true ->



It gets the opponent_id and calls the Board.take_shot/2 function which we are going to implement in a moment. With the result, it updates the game's turns and checks if there is a winner. The private check_for_winner/1 function gets both players and checks if any of them has 0 hit points, wich means that the other player is the winner, and the game is over, updating the game and returning it. Battleship.Game.Event.player_shot triggers an event, so the list of current games in the lobby gets updated, but we are going to talk about it later, so let's define the Board.take_shot/2 function:

# lib/battleship/game/board.ex

defmodule Battleship.Game.Board do
  @grid_value_ship "/"
  @grid_value_water_hit "O"
  @grid_value_ship_hit "*"


  def take_shot(player_id, x: x, y: y) do
    result = player_id
      |> get_data
      |> Map.get(:grid)
      |> Map.get(Enum.join([y, x], ""))
      |> shot_result

    |> add_result_to_board(player_id, coords)
    |> update_hit_points

    {:ok, result}

  def get_data(player_id), do: Agent.get(ref(player_id), &(&1))

  defp shot_result(@grid_value_ship), do: @grid_value_ship_hit
  defp shot_result(@grid_value_ship_hit), do: @grid_value_ship_hit
  defp shot_result(_current_value), do: @grid_value_water_hit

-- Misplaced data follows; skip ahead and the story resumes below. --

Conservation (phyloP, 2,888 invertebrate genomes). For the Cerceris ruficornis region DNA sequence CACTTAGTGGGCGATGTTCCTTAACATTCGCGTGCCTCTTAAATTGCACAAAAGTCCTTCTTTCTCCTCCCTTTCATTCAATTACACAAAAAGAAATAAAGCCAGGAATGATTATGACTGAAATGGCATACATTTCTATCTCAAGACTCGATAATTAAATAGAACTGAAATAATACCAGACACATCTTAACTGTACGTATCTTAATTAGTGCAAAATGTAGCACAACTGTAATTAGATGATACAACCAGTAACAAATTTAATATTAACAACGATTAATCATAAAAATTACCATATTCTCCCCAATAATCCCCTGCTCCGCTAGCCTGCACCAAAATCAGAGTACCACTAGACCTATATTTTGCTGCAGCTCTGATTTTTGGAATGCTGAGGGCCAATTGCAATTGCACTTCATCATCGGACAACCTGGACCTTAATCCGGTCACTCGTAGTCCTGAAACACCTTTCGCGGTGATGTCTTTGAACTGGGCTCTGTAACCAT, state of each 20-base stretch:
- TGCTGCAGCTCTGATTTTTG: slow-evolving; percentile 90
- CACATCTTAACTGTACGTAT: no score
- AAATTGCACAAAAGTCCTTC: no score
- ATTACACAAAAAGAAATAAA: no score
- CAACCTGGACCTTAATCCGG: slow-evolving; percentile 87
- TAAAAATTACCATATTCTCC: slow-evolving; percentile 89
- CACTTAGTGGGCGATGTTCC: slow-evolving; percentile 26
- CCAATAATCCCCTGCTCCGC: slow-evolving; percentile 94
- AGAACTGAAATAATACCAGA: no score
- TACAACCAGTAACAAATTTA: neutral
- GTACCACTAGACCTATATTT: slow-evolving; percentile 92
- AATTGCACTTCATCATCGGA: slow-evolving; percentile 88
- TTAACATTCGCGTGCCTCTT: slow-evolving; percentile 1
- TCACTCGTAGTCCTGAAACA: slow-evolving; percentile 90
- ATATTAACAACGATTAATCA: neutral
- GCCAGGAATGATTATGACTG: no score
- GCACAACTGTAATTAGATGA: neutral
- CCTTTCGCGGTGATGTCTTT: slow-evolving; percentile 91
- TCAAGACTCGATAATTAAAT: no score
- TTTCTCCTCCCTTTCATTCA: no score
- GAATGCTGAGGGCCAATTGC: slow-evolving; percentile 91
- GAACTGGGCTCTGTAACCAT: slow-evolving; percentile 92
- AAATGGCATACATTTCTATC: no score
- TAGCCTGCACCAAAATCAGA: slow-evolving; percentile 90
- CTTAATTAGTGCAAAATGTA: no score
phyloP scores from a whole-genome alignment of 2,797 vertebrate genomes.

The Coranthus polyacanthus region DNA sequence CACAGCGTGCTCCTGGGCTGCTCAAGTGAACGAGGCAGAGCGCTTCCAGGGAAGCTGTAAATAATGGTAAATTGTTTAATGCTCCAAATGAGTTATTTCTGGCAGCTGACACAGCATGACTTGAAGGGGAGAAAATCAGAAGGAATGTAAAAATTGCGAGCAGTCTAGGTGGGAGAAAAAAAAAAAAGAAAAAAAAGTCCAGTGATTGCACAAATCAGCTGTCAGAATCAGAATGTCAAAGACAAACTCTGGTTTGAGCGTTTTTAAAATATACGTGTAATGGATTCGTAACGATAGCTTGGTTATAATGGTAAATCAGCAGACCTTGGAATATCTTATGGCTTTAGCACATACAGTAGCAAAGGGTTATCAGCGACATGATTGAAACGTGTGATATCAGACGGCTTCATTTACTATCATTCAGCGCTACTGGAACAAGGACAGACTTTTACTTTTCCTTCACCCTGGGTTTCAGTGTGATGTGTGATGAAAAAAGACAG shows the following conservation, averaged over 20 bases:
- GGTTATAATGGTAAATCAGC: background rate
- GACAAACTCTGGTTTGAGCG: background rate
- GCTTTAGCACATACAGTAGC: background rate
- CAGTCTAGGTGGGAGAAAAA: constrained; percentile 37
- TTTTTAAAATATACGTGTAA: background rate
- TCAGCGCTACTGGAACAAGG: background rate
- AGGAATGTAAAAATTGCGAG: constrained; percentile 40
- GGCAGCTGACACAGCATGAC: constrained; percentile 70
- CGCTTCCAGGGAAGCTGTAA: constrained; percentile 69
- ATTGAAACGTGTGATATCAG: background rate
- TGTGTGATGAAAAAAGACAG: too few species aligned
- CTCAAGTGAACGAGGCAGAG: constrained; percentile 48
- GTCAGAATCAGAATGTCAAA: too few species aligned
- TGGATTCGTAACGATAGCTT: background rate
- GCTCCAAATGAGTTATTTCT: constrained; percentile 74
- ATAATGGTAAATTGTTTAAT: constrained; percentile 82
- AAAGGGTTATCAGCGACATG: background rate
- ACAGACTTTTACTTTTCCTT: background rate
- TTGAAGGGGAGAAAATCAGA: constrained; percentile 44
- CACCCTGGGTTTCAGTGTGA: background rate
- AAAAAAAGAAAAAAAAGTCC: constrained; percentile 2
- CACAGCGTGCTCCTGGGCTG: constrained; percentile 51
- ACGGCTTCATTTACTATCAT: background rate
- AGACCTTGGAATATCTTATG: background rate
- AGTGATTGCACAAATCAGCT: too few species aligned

defp add_result_to_board(result, player_id, coords) do
    Agent.update(ref(player_id), &(put_in(&1.grid[coords], result)))


  defp update_hit_points(board) do
    hits = board.grid
    |> Map.values
    |> Enum.count(&(&1 == @grid_value_ship_hit))

    hit_points =  Enum.reduce(board.ships, 0, &(&1.size + &2)) - hits

    Agent.update(ref(board.player_id), fn(_) -> %{board | hit_points: hit_points} end)

    {:ok, get_data(board.player_id)}



This is a nice example of how Elixir's pipe operator and pattern matching can tell the story of what is going on. So in take_shot/2 it uses the opponent's player_id to get the state of its board's agent process. Then it gets the :grid key which is the map with the all the board cells, and gets the cell corresponding to joining the coordinates. With the current value of this cell, it calls the shot_result private function to calculate the shot result. So for instance, if the cell has a value of a ship (@grid_value_ship), the result is a ship hit (@grid_value_ship_hit). Then it calls add_result_to_board, which updates the agent process state, setting the result into the corresponding grid cell. Finally, by calling update_hit_points it calculates and updates the remaining hit points, which is the result of subtracting the total count of @grid_value_ship_hit in the grid map to the sum of the sizes of all the ships on the board.

So, from a player's perspective, we are done. Players can create new games, join them, place their ships, start shooting in turns and win a game. However, from a development perspective, we are not done yet. What if a player leaves the game before ending? What if the game process ends accidentally? What if a board process terminates due to an unexpected error? We are going to cover all this in the next part, meanwhile feel free to take a look to the final (but still in progress, though) source code or challenge a friend to a battleship game.

Happy coding!